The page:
Wednesday, February 02, 2022

Wheel of Fortune and Fantasy

I write slowly these days, so just one more evening to catch this one at the Somerville. It's also on disc, but it's a fun one to see with others, if only because there is one scene in the middle where the awkward laughter is fantastic.

Unlike last week's Drive My Car, this one was upstairs in the main auditorium, and this was the first time I had a bit of a chance to notice some of the changes. I got there early enough to see a whole bunch of people with musical instruments walking up the stairs that lead to the balcony, leaving me wondering if this was the sort of movie where you might have live accompaniment. That wasn't the case, so I guess maybe the stage door for the Crystal Ballroom is up there.

Speaking of things changing upstairs…

I think that's the new 4K laser projector, as opposed to the closer-to-consumer-level machine theaters occasionally use to project slideshows or DVD/Blu-ray content - which this very well could have been,. I presume it's a DCP; but there were some aspect ratio things with the previews that suggested different sources. Anyway, you can see that there's still stuff in the normal booth, because they run a lot of film, but I guess if you're not running film, it doesn't need to be behind a window. I'd heard the digital projectors run hotter than film, but maybe that's not the case with the laser units. Still kind of odd placement, compared to every other theater I've ever been in, but, hey, maybe it wasn't built for an auditorium this size.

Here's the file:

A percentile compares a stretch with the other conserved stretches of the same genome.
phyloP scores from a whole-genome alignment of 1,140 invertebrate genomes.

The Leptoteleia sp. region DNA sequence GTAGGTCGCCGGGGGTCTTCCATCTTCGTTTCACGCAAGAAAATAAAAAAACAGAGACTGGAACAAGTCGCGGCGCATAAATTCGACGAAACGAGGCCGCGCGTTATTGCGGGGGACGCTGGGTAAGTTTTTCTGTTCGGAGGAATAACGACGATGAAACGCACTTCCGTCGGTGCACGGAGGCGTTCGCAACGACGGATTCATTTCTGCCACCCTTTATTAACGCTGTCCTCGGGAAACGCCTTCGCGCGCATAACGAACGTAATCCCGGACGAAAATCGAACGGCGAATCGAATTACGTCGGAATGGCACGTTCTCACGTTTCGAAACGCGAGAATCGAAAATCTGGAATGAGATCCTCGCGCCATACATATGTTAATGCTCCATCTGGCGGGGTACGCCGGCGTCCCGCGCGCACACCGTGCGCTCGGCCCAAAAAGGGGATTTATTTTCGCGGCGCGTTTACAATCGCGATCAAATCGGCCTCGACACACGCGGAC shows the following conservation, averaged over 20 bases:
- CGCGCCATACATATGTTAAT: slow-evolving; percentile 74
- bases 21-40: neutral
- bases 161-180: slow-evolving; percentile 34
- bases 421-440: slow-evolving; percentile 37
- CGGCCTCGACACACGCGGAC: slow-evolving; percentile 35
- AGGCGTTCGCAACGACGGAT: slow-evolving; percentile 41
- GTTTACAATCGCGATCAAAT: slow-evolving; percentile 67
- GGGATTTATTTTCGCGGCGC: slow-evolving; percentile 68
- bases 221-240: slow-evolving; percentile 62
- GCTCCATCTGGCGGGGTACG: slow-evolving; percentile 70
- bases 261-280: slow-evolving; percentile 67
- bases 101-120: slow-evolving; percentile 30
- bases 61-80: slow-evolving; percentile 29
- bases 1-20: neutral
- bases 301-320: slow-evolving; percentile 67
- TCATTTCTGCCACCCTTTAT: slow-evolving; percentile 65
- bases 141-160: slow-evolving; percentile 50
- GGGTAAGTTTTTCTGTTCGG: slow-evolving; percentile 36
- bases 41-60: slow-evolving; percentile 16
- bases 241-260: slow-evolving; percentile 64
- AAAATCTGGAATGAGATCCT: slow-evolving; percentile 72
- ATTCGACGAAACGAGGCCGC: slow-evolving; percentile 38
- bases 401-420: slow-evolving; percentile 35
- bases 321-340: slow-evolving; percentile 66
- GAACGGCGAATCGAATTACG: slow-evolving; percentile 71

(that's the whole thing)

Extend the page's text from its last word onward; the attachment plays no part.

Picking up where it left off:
Interesting movie at least. I didn't expect January to be so Japan-heavy when the month started; it'll be interesting to see what February brings (including The Conversation in that room with that fancy new projector).

Gûzen to sôzô (Wheel of Fortune and Fantasy)

* * * ½ (out of four)
Seen 31 January 2022 in Somerville Theatre #1 (special presentation, DCP)

Depending upon how the two-hour running time of Ryusuke Hamaguchi's anthology feature Wheel of Fortune and Fantasy is allocated, it could conceivably cut into three likely nominees for "Best Short Film" for the bodies with awards that category, which would be a neat trick considering the amount of praise Hamaguchi's Drive My Car is getting in the feature category. It won't get split up, sure, but what he does with the short form is as impressive as that sprawling film - and more lively, despite still being mostly two people talking.